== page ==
Firefighters who arrived first at World Trade Center immediately after 9/11 attack have 44% higher risk of heart disease
A new study highlights the importance of long-term monitoring and screening of the health of survivors of disasters
Exposure to dust immediately after the collapse of the World Trade Center (WTC) on September 11, 2011, has now been associated with a significantly increased long-term risk of heart disease. An analysis reveals that New York firefighters, who arrived first at the WTC site, when the airborne dust was thickest, have a 44% increased risk of heart diseases as compared to those who came later in the day.
The study included 9,796 male firefighters - with an average age of 40 on September 11, 2001 - of which most (7,210) were never smokers. “The increase in risk was significant, even taking into account known cardiovascular disease risk factors such as age, hypertension, elevated cholesterol, diabetes, and smoking,” says study leader Dr. David J. Prezant, a professor of medicine at Einstein, a pulmonary disease specialist at Montefiore, and chief medical officer of the Fire Department of the City of New York (FDNY).
The findings, say the research team, underscores the importance of monitoring the long-term health of anyone exposed to massive environmental disasters - such as 9/11 attacks - even many years after the event. The study, published in JAMA Network Open, was conducted by researchers at Albert Einstein College of Medicine, Montefiore Health System, and FDNY.
The collapse of the World Trade Center towers on September 11, 2001, produced an enormous dust cloud and created a hazardous environment for first responders, workers, and area residents. Thousands of FDNY firefighters were exposed on 9/11 and for up to 10 months after the incident.
Traditional heart disease risk factors include hypertension, high cholesterol, diabetes, smoking, older age, and body mass index (BMI). Environmental exposures to the small, airborne particulate matter have increasingly been recognized as also contributing to heart disease risk, including by a 2004 American Heart Association scientific statement. A 2010 update concluded that the body of evidence was “consistent with a causal relationship between PM2.5 exposure and cardiovascular morbidity (rate of disease in a population) and mortality (death).”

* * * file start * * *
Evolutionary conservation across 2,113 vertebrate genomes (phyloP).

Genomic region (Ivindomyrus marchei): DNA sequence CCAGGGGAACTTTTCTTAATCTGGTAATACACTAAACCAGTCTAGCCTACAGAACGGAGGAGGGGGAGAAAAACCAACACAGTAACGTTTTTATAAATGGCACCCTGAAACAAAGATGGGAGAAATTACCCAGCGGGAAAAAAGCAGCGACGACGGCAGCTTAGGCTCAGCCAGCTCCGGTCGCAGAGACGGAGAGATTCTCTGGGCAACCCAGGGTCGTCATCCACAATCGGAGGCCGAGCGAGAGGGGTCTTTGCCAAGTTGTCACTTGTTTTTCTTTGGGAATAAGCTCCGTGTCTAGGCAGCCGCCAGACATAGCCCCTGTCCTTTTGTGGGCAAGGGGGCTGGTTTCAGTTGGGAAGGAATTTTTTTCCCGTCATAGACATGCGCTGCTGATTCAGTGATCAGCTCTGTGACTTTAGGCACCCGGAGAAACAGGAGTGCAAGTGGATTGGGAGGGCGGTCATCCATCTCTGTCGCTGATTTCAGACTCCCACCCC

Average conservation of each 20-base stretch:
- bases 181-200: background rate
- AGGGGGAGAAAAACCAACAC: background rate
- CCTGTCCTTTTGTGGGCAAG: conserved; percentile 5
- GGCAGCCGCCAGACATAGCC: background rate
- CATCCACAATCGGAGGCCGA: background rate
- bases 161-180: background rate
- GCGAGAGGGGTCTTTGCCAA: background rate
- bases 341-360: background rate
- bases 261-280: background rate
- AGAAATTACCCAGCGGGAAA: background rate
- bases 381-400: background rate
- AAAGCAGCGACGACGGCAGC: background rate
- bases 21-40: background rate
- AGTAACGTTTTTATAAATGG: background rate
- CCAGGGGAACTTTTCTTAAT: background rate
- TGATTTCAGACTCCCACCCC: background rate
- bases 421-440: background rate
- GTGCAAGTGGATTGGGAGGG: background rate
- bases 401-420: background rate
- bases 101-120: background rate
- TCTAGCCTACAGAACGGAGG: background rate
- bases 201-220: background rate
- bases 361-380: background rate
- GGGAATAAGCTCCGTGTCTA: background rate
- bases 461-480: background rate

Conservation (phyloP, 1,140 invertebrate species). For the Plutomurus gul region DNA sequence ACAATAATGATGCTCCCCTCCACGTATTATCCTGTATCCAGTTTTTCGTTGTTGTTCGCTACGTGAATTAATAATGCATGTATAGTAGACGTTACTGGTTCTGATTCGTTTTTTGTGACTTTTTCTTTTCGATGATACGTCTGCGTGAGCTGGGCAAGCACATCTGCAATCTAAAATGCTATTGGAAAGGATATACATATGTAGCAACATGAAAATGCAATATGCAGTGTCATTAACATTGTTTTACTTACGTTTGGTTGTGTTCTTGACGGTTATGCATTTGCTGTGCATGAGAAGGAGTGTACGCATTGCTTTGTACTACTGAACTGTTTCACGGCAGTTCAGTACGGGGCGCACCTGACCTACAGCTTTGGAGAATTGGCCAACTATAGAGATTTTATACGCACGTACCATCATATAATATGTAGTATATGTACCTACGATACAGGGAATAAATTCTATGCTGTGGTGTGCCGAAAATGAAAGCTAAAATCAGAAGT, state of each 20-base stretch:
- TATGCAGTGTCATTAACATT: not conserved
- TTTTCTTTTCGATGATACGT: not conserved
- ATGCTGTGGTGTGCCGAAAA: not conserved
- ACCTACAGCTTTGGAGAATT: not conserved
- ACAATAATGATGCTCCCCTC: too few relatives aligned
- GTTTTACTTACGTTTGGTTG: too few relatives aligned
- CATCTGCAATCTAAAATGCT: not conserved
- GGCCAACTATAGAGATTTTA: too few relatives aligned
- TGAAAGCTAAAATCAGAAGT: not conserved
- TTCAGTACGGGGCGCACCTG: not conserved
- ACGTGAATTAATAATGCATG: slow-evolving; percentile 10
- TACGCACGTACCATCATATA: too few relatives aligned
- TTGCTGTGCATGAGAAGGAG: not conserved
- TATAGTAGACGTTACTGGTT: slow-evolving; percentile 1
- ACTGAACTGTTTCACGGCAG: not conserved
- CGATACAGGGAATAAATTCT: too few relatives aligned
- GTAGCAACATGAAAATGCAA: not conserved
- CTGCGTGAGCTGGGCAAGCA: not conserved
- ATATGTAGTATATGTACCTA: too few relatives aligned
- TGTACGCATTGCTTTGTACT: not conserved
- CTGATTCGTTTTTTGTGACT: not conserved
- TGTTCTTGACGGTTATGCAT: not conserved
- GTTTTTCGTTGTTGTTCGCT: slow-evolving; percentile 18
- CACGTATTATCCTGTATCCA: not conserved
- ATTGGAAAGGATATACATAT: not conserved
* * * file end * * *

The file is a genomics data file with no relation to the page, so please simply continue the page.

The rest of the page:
Previous studies have reported that exposure to WTC is linked with immediate and long-term risk of adverse health effects such as post-traumatic stress disorder (PTSD), respiratory problems, and several types of cancer. While some studies have tried to examine the link between WTC exposure and heart disease, the results were not consistent as they were based on self-reported health measures primarily.
For the current research, the firefighters were divided into four groups: those who first arrived at the WTC site during the morning of 9/11 (who were believed to receive the highest dust exposure), those who first arrived that afternoon, those who first came on September 12, and those who first arrived between days 3 and 14.
The research team used two measures of exposure to the WTC disaster - arrival time and work duration at the site to examine the primary outcome of long-term risk of cardiovascular disease, which includes heart attack, stroke, unstable angina, coronary artery surgery or angioplasty, or death from cardiovascular disease. Both acute exposure (arriving at the site on the morning of the 9/11 attacks) and repeated exposure during six or more months of work at the site, according to the researchers, appear to be associated with higher risk of cardiovascular disease compared with those firefighters who arrived later and worked for less time at the site.
“High-level acute exposure with arrival before noon on 9/11 and recurrent post-acute exposure with prolonged duration of work at the site was significantly associated with long-term risk of the primary cardiovascular disease (CVD) outcome and all CVD. This finding suggests that discrete exposure to dust and products of combustion could have initiated persistent pathologic processes related, in part, to chronic inflammation that increased CVD risk years later,” state the findings published in JAMA Network Open.
The researchers reviewed 16 years of medical records, physician examinations, and questionnaires to assess the participants for primary and secondary heart disease events. According to experts, primary cardiovascular disease events were defined as myocardial infarction, stroke, unstable angina, coronary artery surgery or angioplasty, or CVD death.
“Secondary events included transient ischemic attack, angina defined as either angina medication or cardiac catheterization without intervention, cardiomyopathy, and “other CVD”: aortic aneurysm, peripheral arterial vascular intervention, and carotid artery surgery,” says the study.
In more than 16 years of follow-up, there were 489 primary outcome events, and the highest was among the group that arrived first. Further, there were six cardiovascular disease deaths in all. As compared to the first group that came during and immediately after the collapse, and had a 44% higher risk of experiencing both primary and secondary cardiovascular disease events, those who worked at the WTC site for six months or more were 30% more likely to have experienced a primary or secondary event.
According to co-lead author Rachel Zeig-Owens, a research assistant professor of epidemiology & population health at Einstein and an epidemiologist at Montefiore and FDNY, the results reinforce the importance of long-term monitoring of the health of survivors of disasters. “By screening for and treating the other CVD risk factors such as elevated cholesterol, hypertension, obesity, and smoking, we are able to lower the overall risk of CVD in those most exposed to the World Trade Center disaster,” she says.